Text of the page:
Source: Scott A. Davis
WASHINGTON, DC – After learning that the Biden administration has transported Afghans into the United States infected with measles, malaria, and tuberculosis; the CDC has been forced to order thousands of evacuees from Afghanistan to be quarantined for three weeks after being inoculated against Measles at U.S. military bases.
In an advisory issued Monday to medical personnel caring for evacuees, the Centers for Disease Control (CDC) said it had requested the quarantine period to allow the vaccine to take effect. That guidance includes evacuees at both domestic and overseas U.S. bases.
More than 9,000 evacuees have been housed at Ramstein Air Base and Rhine Ordnance Barracks in Germany after their flights were halted after four Measles cases were discovered among Afghans arriving in the U.S.
Sandra Archer, a spokeswoman for the 86th Airlift Wing, said there was no date set for the resumption of flights:
“We’ll continue to follow CDC guidance and public health expert guidance during this temporary CDC pause.”
The CDC issued an official Health Advisory recommending that clinicians be on alert for cases of measles and other diseases among those brought to the U.S. from the evacuation of Afghanistan following the Taliban’s return to power:
“The Centers for Disease Control and Prevention (CDC) recommends that clinicians be on alert for cases of Measles that meet the case definition, as well as other infectious diseases, including mumps, leishmaniasis, and malaria, among evacuees (including both Afghan nationals and U.S. citizens) from Afghanistan.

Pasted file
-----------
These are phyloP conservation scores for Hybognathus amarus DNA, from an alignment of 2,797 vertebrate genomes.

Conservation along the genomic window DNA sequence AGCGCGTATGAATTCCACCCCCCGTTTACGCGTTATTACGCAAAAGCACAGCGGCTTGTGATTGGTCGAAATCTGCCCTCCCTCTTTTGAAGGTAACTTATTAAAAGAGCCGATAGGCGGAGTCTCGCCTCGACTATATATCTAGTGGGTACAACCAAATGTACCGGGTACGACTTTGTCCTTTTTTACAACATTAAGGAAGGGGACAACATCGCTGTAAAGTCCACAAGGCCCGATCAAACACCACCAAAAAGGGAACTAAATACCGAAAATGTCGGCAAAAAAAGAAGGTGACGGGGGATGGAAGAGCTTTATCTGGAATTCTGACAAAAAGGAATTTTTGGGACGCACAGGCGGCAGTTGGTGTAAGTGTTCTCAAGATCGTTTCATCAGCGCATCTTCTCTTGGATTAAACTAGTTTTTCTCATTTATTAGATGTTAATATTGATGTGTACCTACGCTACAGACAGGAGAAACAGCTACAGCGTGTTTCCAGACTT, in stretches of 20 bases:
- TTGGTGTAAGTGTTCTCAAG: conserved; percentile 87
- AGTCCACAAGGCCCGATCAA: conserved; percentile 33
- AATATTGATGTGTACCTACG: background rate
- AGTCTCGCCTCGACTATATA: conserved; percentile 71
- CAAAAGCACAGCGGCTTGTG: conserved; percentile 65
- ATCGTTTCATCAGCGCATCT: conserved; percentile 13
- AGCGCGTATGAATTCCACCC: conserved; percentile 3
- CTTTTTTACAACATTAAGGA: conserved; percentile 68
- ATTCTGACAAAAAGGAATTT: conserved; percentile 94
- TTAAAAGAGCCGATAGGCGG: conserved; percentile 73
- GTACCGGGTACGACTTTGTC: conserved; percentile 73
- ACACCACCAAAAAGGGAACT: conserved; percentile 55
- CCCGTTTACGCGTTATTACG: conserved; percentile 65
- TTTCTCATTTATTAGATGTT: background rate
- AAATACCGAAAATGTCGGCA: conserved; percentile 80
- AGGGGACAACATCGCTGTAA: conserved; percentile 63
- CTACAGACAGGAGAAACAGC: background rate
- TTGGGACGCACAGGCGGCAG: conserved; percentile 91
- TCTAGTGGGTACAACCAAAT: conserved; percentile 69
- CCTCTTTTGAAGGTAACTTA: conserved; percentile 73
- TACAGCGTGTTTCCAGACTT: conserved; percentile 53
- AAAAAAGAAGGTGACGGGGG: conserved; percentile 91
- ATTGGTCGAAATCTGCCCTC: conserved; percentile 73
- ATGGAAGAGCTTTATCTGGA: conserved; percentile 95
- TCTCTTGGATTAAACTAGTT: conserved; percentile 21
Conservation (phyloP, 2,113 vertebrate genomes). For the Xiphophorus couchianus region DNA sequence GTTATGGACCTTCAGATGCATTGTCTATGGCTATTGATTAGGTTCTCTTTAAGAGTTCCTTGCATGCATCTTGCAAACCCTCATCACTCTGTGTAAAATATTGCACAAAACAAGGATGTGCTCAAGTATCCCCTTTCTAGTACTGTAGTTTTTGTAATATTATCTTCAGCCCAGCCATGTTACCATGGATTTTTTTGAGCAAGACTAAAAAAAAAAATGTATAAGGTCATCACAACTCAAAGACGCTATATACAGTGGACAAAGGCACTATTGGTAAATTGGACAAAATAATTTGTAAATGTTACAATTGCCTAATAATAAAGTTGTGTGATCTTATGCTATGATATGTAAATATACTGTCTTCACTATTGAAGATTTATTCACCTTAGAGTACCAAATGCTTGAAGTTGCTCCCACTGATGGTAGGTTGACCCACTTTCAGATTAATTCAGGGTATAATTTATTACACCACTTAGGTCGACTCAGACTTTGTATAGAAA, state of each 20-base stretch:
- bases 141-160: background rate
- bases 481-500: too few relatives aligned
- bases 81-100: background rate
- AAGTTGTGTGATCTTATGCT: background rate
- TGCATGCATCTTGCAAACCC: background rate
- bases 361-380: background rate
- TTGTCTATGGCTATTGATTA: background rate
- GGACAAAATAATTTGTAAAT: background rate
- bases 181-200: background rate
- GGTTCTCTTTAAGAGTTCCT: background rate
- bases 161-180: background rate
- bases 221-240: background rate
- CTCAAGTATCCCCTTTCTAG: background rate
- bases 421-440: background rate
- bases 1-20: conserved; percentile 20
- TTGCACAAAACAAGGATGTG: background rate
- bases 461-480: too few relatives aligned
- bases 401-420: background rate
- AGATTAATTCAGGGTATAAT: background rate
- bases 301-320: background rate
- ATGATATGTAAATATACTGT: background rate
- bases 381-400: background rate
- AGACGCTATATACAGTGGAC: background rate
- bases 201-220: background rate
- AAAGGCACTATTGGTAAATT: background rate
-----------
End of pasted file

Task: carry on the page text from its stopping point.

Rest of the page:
“Clinicians should immediately notify their local or state health department of any suspected cases of Measles.”
The advisory explains that Measles is an “extremely” contagious infectious disease. About nine out of 10 people who are close contacts and who are not protected will become infected following exposure to the Measles virus.
As of September 20, the CDC said it has been notified of 16 confirmed cases of Measles and 4 cases of mumps among Afghan and U.S. citizens arriving from Afghanistan.
Although evacuees are now being quarantined, the CDC admits many were released into the U.S. prior to being identified as infected:
“Evacuees who are in the United States are required to be vaccinated with MMR and complete a 21-day quarantine from the time of vaccination at U.S. ‘Safe Haven’ designated locations, such as military bases1.
“ Some evacuees left bases before Measles cases were identified and a mass vaccination campaign began. In addition, some evacuees who arrived in the United States early in the repatriation and resettlement process were transported to locations other than the current eight bases for temporary housing.”
There are also concerns being expressed about evacuees in the United States being infected with other viruses, including tuberculosis:
“The CDC is also aware of some cases of varicella, mumps, tuberculosis, malaria, leishmaniasis, hepatitis A, and COVID-19 among evacuees. Although COVID incidence in this population has been notably low, COVID immunization and testing is being provided for all evacuees.
“Environmental and personal hygiene, elimination of crowding, wearing masks, and safe food and water supplies will address most of these; however, individuals supporting this effort should ideally be vaccinated against hepatitis A, in addition to being current on routine U.S. immunizations.”
Although MMR vaccination is being required of evacuees, the Biden administration has refused to issue a mandate for Afghan migrants to be given COVID-19 vaccines at a time when the coronavirus just surpassed the total U.S. deaths from the 1918 Spanish Flue epidemic.
Afghan evacuees are offered the COVID-19 vaccine for free at several sites, but the procedure is not required. The Biden administration has not issued the same mandate to evacuees as he has for millions of Americans working for the federal government, healthcare, and educational settings.